COURTESY OF SHERYL SINKOW
October 4, 2015

Ithaca College Brings Shakespeare to Life

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By NICK SWAN

COURTESY OF SHERYL SINKOW

COURTESY OF SHERYL SINKOW

On Saturday night, the Department of Theatre Arts at Ithaca College performed its public debut of William Shakespeare’s As You Like It. In addition to launching the comedy’s individual production run, this marks the beginning of the department’s 2015-2016 theatre season, which will consist of other well-known classics like A Chorus Line and more modern dramas like Arcadia.

One of Shakespeare’s 38 plays, As You Like It was written in 1599, and published in the First Folio in 1623; the origins of its initial performances are unclear. Of the three “genres” present in the First Folio, As You Like It is considered to be a comedy. As You Like It centers around Rosalind and her unexpected journey through the Forest of Arden, to where she and her cousin, Celia, are cast away from the court by her ruthless uncle, Duke Frederick. At some point before the play’s events, Frederick had claimed the throne from and exiled his brother, Rosalind’s father, to the Forest of Arden. Before Rosalind is expelled, however, she meets Orlando de Boys. In true Shakespearean fashion, the two fall in love at first sight. Orlando is also forced out of the kingdom and into the Forest of Arden by his oppressive older brother, Oliver. Initially, neither of the two lovers know that they are both cast away in the forest. Rosalind, disguised as a boy named Ganymede, Celia, disguised as another woman named Aliena and Touchstone, the court’s jester, set off through the woods. They encounter many eccentric characters like Jacques, a member of the old duke’s exiled party. Jacques possesses a pensive, “melancholy” nature, and his constant philosophical monologues lead him to mutter some of Shakespeare’s most famous lines, including “All the world’s a stage /And all the men and women merely players…” Ganymede (Rosalind) soon encounters Orlando, and eventually she lifts her disguise, marrying Orlando in the forest. Furthermore, Celia marries a newly reformed Oliver and Frederick, who has recently turned to a life devoted to religion, restores Rosalind’s father to the throne.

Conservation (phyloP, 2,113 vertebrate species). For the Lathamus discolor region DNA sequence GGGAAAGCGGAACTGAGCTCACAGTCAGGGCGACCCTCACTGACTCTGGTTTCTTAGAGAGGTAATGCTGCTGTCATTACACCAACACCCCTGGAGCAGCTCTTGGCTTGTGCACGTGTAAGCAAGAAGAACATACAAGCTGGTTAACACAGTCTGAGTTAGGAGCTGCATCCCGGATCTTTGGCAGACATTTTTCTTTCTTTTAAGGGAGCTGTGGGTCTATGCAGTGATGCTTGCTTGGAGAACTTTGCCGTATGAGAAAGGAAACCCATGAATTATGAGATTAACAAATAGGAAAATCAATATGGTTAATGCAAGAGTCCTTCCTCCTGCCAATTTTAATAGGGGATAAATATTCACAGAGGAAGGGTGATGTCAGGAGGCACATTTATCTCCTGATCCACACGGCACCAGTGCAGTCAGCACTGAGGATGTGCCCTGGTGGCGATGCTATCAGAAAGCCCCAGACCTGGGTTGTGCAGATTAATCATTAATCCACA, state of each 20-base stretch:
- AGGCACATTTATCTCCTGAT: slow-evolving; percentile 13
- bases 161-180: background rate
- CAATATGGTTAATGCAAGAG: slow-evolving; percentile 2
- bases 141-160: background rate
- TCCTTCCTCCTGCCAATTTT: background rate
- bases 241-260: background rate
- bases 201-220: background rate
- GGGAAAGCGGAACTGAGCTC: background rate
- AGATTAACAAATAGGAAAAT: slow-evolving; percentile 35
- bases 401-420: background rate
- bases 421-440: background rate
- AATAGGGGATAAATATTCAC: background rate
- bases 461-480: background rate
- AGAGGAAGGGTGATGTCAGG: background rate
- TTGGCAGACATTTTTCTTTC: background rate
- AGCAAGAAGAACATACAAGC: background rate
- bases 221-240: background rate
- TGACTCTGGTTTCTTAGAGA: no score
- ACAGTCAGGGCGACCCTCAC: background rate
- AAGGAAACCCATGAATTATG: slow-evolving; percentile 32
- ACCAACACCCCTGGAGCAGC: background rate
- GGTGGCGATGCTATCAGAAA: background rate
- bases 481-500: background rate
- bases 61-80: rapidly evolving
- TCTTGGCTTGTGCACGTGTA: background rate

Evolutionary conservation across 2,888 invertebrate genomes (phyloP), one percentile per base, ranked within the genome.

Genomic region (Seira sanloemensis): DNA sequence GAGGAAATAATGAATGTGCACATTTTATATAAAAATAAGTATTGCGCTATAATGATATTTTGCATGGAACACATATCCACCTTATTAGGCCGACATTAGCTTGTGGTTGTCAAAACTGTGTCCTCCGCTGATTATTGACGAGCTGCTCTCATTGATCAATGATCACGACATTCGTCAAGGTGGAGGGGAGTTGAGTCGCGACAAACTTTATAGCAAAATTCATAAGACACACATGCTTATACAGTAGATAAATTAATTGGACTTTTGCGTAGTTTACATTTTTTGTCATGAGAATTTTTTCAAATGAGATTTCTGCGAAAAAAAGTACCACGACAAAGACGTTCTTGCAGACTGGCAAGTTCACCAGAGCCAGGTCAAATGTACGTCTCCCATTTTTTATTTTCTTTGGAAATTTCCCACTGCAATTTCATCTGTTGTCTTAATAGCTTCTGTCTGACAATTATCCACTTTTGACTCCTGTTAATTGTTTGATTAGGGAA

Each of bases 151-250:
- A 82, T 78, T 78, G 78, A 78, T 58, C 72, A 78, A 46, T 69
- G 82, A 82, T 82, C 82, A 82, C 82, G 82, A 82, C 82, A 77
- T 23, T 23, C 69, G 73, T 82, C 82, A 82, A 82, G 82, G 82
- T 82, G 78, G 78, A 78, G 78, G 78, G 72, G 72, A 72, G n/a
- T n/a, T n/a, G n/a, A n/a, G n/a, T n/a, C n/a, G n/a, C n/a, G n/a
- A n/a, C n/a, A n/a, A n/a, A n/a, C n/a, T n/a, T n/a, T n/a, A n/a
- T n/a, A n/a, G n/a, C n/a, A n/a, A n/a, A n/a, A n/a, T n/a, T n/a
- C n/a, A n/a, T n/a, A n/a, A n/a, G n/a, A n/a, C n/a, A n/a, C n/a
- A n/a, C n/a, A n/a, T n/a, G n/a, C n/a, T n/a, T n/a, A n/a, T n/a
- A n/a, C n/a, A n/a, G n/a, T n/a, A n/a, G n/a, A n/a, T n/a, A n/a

Performing a Shakespeare play in the 21st century can be quite difficult for contemporary theatre companies and departments. As Shakespeare was limited by the strict norms and basic technology of stage acting, the development of his plays lies primarily within their verses. Therefore, those who perform his plays are responsible for bringing the verses to life, and filling them with a splendid emotion that captures the audience’s attention. This can be a daunting task; at a first glance, Shakespeare’s early modern English appears to be lacking in any sense, and only through careful subsequent readings does its meaning begin to convey itself. Nevertheless, I was compelled by the refinement and professionalism evident in the IC player’s performance of As You Like It. Each actor possessed a certain quality in their deliverance that truly channeled the wit and emotional spectrum present in the playwright’s work. Perhaps most exemplary of this emotional command was senior Brianna Ford in the role of Rosalind. Ford portrayed Rosalind (and Ganymede) in a jovial, energetic way which captivated the audience. Far from merely muttering the lines, she brought to each verse a physicality – whether in literal skips and jumps or in facial expression when communicating with other characters – that satisfied the original challenge of bringing Shakespeare to life. Possessing a similar emotional presence was junior Trevor Eichhorn, who portrayed Jaques. One could identify with the philosophical brooding of Jacques, whether he be demanding more music to satiate his melancholy intellectual appetite or musing over the seven life-stages of man.

Director Catherine Weidner took advantage of the intimate, arena-style seating of the Clark Theatre. In many instances, the actors moved about and around the center of the room, with different characters entering and exiting from any of the four sides; this created a three-dimensional, rotating effect that allowed the audience members to fully submerse themselves in the scenes of the play. The transitions from scene to scene and act to act were seamless, giving the comedy life as its lines flowed freely across time. The Forest of Arden, a quintessential setting of the play, was introduced skillfully; the “parade” of characters that passed through the center field accurately showcased the more liberating nature of the forest in contrast to the strictness of the court. Furthermore, I particularly enjoyed how the musical scenes in As You Like It were addressed; the actors, singing themselves, applied Shakespeare’s lyrics to more contemporary melodies, and played the underlying chord progressions on six-string, acoustic guitars. As a contemporary audience may have difficulty identifying with musical ideas of Shakespeare’s time, this modernization of the play’s music was crucial in giving life to the play in 2015. This effective and skillful modernization also exists in the characters’ costumes, which represent fashion more so of the past century rather than that of Shakespearean times.

The theatre department at Ithaca College produced an excellent rendition of William Shakespeare’s As You Like It. Through carefully refined acting and modern directing techniques, this centuries-old play was vividly brought to life. As You Like It will run until October 10th, so I implore all to see it while it lasts!

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